Step One: Photograph Selection
I have hundreds of pictures sitting on my hard drive, waiting to be modified/captioned. There are pictures that I know will be very complicated and time-consuming to modify (group shots, weird angles, etc.). There are some that will be quite easy to modify (usually a traditional frontal view). Some don't need any modification, and others need only a little "flattening" in the chest area. The point, of course, is that you need to have an idea what sort of story you want to tell when you start looking for that perfect photograph. Ideally, you will see a picture, and immediately start weaving an idea of a story in the back of your mind.
Either way, the best advice I can give you (in the realm of photograph modification) is do not hesitate to bite off more than you chew. This stuff takes hours and hours of practice to achieve even moderate results. Even if the photograph is unpublishable when you get done, you will have at least gotten a little bit better. And that's worth it by itself.
So for this little tutorial, I picked the following set of pictures:
I don't even remember where I found them, but I loved the shy look on her face in the first picture. I figured it would make a nice short story.
Step Two: Modification
I'm not going to go step-by-step on how to modify a picture. Mostly, it's because I have absolutely no doubt that, results aside, I'm doing it wrong. I'm certain that my way is far more time-consuming than it has to be. Either way, there are hundreds of tutorials online that can teach you about blending textures and colors and such.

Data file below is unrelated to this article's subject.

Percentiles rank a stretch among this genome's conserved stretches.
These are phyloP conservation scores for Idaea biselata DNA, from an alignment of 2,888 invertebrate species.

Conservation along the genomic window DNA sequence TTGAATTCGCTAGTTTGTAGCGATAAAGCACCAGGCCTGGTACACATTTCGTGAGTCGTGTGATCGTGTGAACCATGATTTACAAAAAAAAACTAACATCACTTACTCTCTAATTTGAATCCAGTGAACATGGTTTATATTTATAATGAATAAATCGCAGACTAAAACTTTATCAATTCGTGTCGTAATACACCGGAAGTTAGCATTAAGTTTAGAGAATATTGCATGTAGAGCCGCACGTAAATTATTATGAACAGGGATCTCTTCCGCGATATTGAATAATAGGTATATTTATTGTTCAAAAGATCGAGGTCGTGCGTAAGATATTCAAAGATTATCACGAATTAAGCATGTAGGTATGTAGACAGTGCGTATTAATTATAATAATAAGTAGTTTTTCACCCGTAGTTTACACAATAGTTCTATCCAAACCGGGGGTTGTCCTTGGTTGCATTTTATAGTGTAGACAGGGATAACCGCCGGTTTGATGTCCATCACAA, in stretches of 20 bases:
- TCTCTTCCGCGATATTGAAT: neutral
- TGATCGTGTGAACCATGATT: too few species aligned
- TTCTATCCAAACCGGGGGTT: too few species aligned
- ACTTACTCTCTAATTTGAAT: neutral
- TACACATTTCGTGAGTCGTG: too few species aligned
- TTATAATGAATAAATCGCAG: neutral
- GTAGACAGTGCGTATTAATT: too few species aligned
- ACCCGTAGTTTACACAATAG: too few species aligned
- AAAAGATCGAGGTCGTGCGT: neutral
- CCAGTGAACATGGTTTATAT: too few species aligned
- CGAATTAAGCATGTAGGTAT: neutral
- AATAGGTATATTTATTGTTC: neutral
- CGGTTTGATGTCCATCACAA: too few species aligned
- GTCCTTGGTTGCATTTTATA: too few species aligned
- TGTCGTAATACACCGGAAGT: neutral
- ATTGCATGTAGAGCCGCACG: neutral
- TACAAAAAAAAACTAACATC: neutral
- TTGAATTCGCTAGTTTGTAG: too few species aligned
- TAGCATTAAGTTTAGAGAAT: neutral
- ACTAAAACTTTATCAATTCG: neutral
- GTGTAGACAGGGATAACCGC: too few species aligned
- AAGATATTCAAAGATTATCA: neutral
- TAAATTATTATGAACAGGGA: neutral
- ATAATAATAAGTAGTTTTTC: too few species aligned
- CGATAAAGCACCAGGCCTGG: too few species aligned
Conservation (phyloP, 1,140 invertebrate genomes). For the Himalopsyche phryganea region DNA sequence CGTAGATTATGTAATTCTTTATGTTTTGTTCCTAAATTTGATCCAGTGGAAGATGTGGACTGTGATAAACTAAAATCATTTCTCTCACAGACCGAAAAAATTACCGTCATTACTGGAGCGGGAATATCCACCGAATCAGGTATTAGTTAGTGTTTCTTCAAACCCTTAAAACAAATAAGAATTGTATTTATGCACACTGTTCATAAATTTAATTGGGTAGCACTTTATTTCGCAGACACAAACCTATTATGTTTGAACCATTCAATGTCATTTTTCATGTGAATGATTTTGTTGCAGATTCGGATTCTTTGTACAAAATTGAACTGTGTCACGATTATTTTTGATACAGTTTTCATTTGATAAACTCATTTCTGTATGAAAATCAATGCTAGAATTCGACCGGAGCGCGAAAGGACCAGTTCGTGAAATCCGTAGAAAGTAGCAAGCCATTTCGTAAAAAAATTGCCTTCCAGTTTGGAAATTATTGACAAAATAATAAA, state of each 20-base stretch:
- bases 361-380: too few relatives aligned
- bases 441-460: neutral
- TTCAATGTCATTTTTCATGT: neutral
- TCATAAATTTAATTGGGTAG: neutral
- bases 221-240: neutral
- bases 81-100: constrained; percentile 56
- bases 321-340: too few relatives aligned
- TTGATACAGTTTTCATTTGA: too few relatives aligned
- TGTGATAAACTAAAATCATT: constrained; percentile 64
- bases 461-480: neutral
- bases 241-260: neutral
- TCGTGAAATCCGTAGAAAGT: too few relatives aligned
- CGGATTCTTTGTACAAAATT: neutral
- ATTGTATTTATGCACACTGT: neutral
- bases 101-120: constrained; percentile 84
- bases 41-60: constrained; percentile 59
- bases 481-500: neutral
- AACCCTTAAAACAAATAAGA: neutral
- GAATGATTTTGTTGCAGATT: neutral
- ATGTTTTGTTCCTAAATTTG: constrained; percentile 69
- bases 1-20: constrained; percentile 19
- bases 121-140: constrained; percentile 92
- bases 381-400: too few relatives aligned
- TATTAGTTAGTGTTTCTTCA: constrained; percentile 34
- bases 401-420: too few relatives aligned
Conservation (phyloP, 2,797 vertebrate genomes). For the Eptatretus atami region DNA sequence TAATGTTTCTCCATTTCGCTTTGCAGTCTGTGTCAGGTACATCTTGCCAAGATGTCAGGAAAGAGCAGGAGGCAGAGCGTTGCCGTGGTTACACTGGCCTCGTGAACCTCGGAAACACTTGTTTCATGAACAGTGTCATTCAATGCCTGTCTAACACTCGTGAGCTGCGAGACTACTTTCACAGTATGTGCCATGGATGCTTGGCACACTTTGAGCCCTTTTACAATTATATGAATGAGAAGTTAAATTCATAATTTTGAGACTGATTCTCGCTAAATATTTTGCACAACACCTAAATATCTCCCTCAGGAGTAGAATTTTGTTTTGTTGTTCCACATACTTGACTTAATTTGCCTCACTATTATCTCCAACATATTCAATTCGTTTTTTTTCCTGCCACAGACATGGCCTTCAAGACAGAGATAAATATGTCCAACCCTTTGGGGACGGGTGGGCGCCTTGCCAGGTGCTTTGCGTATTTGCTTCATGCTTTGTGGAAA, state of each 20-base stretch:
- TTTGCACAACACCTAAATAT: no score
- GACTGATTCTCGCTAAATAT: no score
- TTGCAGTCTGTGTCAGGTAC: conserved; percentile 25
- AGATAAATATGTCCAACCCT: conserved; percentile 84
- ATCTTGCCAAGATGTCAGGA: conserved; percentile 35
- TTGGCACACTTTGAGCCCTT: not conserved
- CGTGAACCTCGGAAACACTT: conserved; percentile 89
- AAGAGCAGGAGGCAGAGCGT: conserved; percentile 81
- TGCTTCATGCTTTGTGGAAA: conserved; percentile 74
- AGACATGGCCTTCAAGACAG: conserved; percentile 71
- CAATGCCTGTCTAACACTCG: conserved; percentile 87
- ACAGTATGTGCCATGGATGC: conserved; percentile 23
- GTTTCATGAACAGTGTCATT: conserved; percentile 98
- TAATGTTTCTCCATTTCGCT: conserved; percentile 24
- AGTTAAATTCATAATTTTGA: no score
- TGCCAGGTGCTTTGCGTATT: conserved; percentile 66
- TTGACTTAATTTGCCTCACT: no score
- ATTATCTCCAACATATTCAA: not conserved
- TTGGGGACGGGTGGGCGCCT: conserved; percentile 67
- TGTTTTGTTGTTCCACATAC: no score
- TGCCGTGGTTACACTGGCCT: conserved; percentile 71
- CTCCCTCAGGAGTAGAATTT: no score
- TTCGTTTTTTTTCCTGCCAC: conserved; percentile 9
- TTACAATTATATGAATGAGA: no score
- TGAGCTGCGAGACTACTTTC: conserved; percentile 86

One thing I would like to note, however, is that the primary reason modified pictures don't look real has to do with the shadows. Often, and you can see this in a lot of my earlier work, the source picture's light source doesn't really match whatever I've added.
As I've said before, I use Adobe Photoshop to modify my pictures. I've never used anything else, so I can't really say it's the best. But it's what I'm used to.
Anyway, once I've picked my picture, I have to find a suitable...erm...appendage to add. This is the one I chose:
It's small, and the angle works. The big problem, though, is that the color, saturation, and lighting are very, very different from the other photographs. Either way, after a little screwing around, I came up with:
Step Three: The Framing
I really enjoy framing my captions. It doesn't really take very long (most of the time), but I think it adds to the overall quality of the piece.
This is what I ended up with:
Something I've been working on lately is drawing the focus even more toward the figure by putting the "box" behind them (spatially). It's a fun way to vary the caption's layout, and I think it really affects the overall effect of the caption.
Step Four: Writing
I usually use a very basic font (Tahoma, Times New Roman, or Impact). It's always tempting to get fancy, but I want the focus to be on the words when you're reading, not the font. Besides, in this format, sometimes the more elaborate fonts are hard to read.
The actual writing is usually the easiest part for me. Most of the time, I already have the basics of a story in mind, so half of my work is already done. With this one, I wanted to go with a first-person perspective, and have the character talk directly to the reader. It just felt better than trying to tell a story in a more traditional way.
Anyway, this is what I came up with:
I have a hard time explaining where my stories come from...always have, and I suspect I always will. Either way, I hope you've all enjoyed this little peek into my process. One day, I might post a video of how I actually manipulate photographs. But not today!